By Peter J. Smith
FAIRBANKS, Alaska, July 28, 2009 (LifeSiteNews.com) - Alaskan Governor Sarah Palin officially stepped down as governor on Sunday and saw her pro-life colleague Lt. Gov. Sean Parnell sworn in as the tenth governor of Alaska. In a farewell address, Palin thanked Alaskans for the opportunity to serve as their governor and told them that when the United States looks to Alaska, they see that "there is hope, and opportunity, and there is country pride."
"We are facing tough challenges in America, with some seeming to just be Hell-bent maybe on tearing-down our nation, perpetuating some pessimism, and suggesting American apologetics, suggesting perhaps that our best days were yesterday's," Palin told a crowd of approximately 5,000 Alaskans gathered at Fairbanks Pioneer Park. Her husband Todd and two of her daughters, Willow and Piper, stood beside her.
"But as other people have asked, 'How can that pessimism be, when proof of our greatness, our pride today is that we produce the great proud volunteers who sacrifice everything for country?'"
Praising the wisdom of the people of Alaska and those "very wise pioneers" who wrote the state constitution in Fairbanks, Palin stated that the declaration of the state's founding documents that "all political power is inherent in the people" was a guiding light for her administration, especially in her quest for ethics reforms.
"Remember then, our state so desired and so deserved ethics reform. We promised it, and now it is the law. Ironically, it needs additional reform to stop blatant abuse from partisan operatives, and I hope the lawmakers will continue that reform," Palin continued.
Palin's ascent into the national spotlight set off a series of ethics complaints - twenty in total, averaging nearly one complaint every 3 weeks from the time Sen. John McCain announced Palin as his vice-presidential running-mate to the day she finally resigned from office. The former governor says fighting the complaints cost her family at least $500,000 in legal fees, and stymied her ability to address the affairs of state.
The latest complaint dismissed is the sixth complaint filed by Anchorage activist Andree McLeod, who had accused the governor of violating the Ethics Act by receiving her salary while she campaigned for vice president. According to the Anchorage Daily News, McLeod's litany of allegations has cost Alaska $43,028 to investigate and dismiss.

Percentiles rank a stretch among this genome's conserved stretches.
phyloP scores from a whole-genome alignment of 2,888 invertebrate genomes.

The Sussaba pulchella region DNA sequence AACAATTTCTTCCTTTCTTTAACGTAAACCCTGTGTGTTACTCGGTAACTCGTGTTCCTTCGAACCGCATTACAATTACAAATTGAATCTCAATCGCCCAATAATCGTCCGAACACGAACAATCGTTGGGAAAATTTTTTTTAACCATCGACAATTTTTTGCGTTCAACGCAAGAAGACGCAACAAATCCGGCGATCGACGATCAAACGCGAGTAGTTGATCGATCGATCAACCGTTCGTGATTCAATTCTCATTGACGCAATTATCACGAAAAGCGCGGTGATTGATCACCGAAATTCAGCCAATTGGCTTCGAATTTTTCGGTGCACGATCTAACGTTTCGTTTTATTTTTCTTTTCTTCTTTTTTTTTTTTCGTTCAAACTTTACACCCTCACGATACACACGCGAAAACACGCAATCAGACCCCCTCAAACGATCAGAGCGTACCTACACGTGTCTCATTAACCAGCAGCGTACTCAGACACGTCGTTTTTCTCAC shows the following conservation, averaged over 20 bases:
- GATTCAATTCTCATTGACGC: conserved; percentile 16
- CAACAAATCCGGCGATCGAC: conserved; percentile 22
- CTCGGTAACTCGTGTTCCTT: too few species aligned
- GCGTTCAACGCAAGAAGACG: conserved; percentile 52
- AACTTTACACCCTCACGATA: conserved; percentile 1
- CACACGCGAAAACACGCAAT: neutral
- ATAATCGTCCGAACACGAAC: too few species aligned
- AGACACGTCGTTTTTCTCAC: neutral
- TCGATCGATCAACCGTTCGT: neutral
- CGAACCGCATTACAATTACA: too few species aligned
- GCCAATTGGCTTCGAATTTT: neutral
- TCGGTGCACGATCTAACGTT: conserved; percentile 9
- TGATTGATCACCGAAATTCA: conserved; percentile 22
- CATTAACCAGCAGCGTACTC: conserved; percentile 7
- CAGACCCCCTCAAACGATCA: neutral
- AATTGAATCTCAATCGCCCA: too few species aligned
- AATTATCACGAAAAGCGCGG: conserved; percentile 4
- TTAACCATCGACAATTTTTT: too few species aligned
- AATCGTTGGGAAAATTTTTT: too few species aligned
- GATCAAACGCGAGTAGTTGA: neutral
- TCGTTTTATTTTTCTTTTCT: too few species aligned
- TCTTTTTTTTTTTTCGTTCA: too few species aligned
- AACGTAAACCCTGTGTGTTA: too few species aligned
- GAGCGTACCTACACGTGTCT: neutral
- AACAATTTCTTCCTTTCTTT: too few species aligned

However, Palin also asked Alaskans to hold fast to their pioneer spirit and "resist enslavement to big central government that crushes hope and opportunity."
"Be wary of accepting government largess. It doesn't come free and often," cautioned Palin. "Accepting it takes away everything that is free. Melting into Washington's powerful 'care-taking' arms will just suck incentive to work hard, and chart our own course right out of us. And that not only contributes to an unstable economy, and dizzying national debt, but it does make us less free."
"We don't have to feel that we must beg an allowance from Washington, except to beg the allowance to be self-determined," stated Palin, who praised the strength of the people and the family as the core of Alaska's future prosperity and success.
"At statehood we knew this, that we are responsible for ourselves and our families and our future, and fifty years later, please let's not start believing that government is the answer," said Palin. "It can't make you happy or healthy or wealthy or wise.
"What can? It is the wisdom of the people, and our families, and our small businesses, and industrious individuals, and it is God's grace, helping those who help themselves. And then, this allows that very generous, voluntary hand up that we're known for, enthusiastically providing those who need it."
Palin also gave a cautionary warning to the media, admonishing them not to sacrifice the honesty that should be the cornerstone of their profession and American democracy.
"You represent what could and should be a respected honest profession that could and should be the cornerstone of our democracy," said Palin. "Democracy depends on you, and that is why, that's why our troops are willing to die for you. So, how about in honor of the American soldier, you quit making things up."
"Our new governor has a very nice family too, so leave his kids alone," added Palin, referring to criticisms that the media at times seemed to dedicate as much energy to scrutinizing her children as Palin herself.
In her final remarks, Palin concluded, "Wherever the road may lead you, we have that steadying great north star to guide us home. So let's all enjoy the ride. And I thank you Alaska, and God bless Alaska, and God bless America."
Shortly thereafter, Sean Parnell was sworn in as Palin's successor. Palin's resignation gives Parnell the opportunity to continue Palin's policies and build a record for himself as an incumbent, should he decide to run for office in 2010. Parnell has made reforming the ethics laws a top priority, warning that the law as it stands imperils the executive branch from carrying out its functions and the rule of law.
"I will tell you one thing," Alaskan Jon Thompson told a CNN reporter. "If we get a woman president, let it be her. She is a real woman. She knows what a woman is supposed to be. She is pro-life. She is pro-family. She is pro-woman."
Palin gave no indication as to whether she would attempt to run for President in 2012. For the meantime she has continued to emphasize that her objective is to build a center-right coalition in the United States of Republicans and Democrats in order to advance the best interests of the nation.
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